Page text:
One of the ways for philanthropists to pull rank in the art world is not just to build an art collection, but to show it in a dedicated, possibly starchitect-designed private museum. Basel is home to two shining examples: the Renzo Piano-designed Fondation Beyeler and the Schaulager, a super (art) store designed by Herzog & de Meuron for the Laurenz Foundation. Such privately-owned, publicly accessible spaces are increasing worldwide—three-quarters of the 236 institutions listed in the BMW Art Guide opened since 2000. At the end of May, the Düsseldorf-based collector Julia Stoschek opened her satellite in Berlin.
Such spaces and Sammlungen get their share of criticism, ranging from being short-lived vanity projects, to getting undeserving tax breaks when public access is limited. US senators have been scrutinising 11 non-profit foundations set up by collectors, including ones on or near their private property. The reality is more nuanced. The best private museums share their collection with a wide public and other institutions. The Julia Stoschek Collection and Sweden’s Moderna Museet work in partnership to organise film and video exhibitions, for example. The Beyeler and Schaulager, among others, organise ambitious exhibitions that are beyond the budget of many publicly-funded galleries. Private museums have also been a boon to the market—this week galleries at Art Basel and its satellite fairs will be hoping to sell to their founders and their curators.
Here are six private museums of influence.
Made by the market: Fondation Beyeler, Riehen, near Basel Like the Fondation Maeght in St-Paul-de-Vence, France, the Fondation Beyeler is a leading private museum founded by husband-and-wife art dealers. The bookseller-turned-gallerist Ernst Beyeler borrowed heavily in the early 1960s to trade art, going on to collect 20th-century market favourites, with some personal taste thrown in. Among the collection’s 200 works are several late Picassos, Alberto Giacomettis and works by Mark Tobey, who was a personal friend of Ernst and Hildy Beyeler.
The gallery, designed by Renzo Piano and which opened in 1997, should reassure those concerned that a private museum can only last as long as the collectors behind it. Hildy Beyeler died in 2008, and Ernst in 2010, but the foundation, now led by Sam Keller—previously Art Basel’s director—is Switzerland’s most visited art museum. It is open to the public 365 days a year and has plans to expand.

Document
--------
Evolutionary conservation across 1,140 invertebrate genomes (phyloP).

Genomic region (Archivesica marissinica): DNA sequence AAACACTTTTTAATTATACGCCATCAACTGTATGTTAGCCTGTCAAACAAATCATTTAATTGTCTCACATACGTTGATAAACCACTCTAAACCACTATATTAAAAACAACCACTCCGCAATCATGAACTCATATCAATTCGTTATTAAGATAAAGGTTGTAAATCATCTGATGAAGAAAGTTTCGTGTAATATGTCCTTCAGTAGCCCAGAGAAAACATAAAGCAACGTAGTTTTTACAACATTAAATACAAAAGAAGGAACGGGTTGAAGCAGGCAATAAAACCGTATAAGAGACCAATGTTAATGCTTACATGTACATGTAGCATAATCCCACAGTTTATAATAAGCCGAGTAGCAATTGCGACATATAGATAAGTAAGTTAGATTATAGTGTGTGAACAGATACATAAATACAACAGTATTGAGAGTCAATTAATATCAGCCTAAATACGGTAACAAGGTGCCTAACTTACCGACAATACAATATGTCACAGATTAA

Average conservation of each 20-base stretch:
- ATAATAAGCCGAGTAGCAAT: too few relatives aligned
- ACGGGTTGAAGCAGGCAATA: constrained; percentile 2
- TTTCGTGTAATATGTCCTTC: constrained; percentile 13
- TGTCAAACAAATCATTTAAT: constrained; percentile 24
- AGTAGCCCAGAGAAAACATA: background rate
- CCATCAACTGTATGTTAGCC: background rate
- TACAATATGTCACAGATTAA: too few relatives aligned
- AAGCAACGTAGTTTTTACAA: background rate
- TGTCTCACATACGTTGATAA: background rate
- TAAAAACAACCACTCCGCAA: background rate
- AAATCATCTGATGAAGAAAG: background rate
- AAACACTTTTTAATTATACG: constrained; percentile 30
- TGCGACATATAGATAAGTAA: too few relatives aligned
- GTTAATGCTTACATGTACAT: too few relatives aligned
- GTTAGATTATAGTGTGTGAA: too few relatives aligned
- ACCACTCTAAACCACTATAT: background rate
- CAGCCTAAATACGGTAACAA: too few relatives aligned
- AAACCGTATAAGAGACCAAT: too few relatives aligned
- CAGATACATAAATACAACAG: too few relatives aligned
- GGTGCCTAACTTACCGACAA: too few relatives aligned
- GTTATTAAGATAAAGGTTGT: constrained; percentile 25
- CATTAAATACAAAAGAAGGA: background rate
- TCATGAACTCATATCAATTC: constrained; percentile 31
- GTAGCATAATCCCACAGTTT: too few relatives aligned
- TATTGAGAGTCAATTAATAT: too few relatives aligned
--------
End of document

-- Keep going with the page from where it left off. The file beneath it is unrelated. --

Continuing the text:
• The Beyeler’s Art Basel stand is dedicated to Wassily Kandinsky and Franz Marc. Current exhibition: Alexander Calder & Fischli/Weiss (until 4 September), 101 Baselstrasse, Riehen
Creative storage: Schaulager, Basel The Laurenz Foundation’s Schaulager in a Basel suburb shows how storage can be beautiful. It was founded primarily to house the now 1,000-strong collection of the Emanuel Hoffmann Foundation, whose 1933 deeds specify that its avant-garde works—from the 1920s to the present day—are made “publicly visible”. While the museum is open to the wider public only when it hosts an exhibition (generally for a few months once a year), since 1941 its works have been available to Basel’s Kunstmuseum. Since its 2003 opening, the Schaulager’s works have also been displayed across three floors in a vast Herzog & de Meuron-designed building (7,044 sq. m). Researchers—including art history students, artists, museum professionals, restorers and schools—have access to the Schaulager throughout the year. Highlights from the pharmaceuticals family’s collection include pieces by Joseph Beuys, Katharina Fritsch and Bill Viola. Collecting continues through the founders’ granddaughter, Maja Oeri.
• Current exhibition: Zita-Schapa: a Chamber Piece by Katharina Fritsch and Alexej Koschkarow (until 2 October), 19 Ruchfeldstrasse, Münchenstein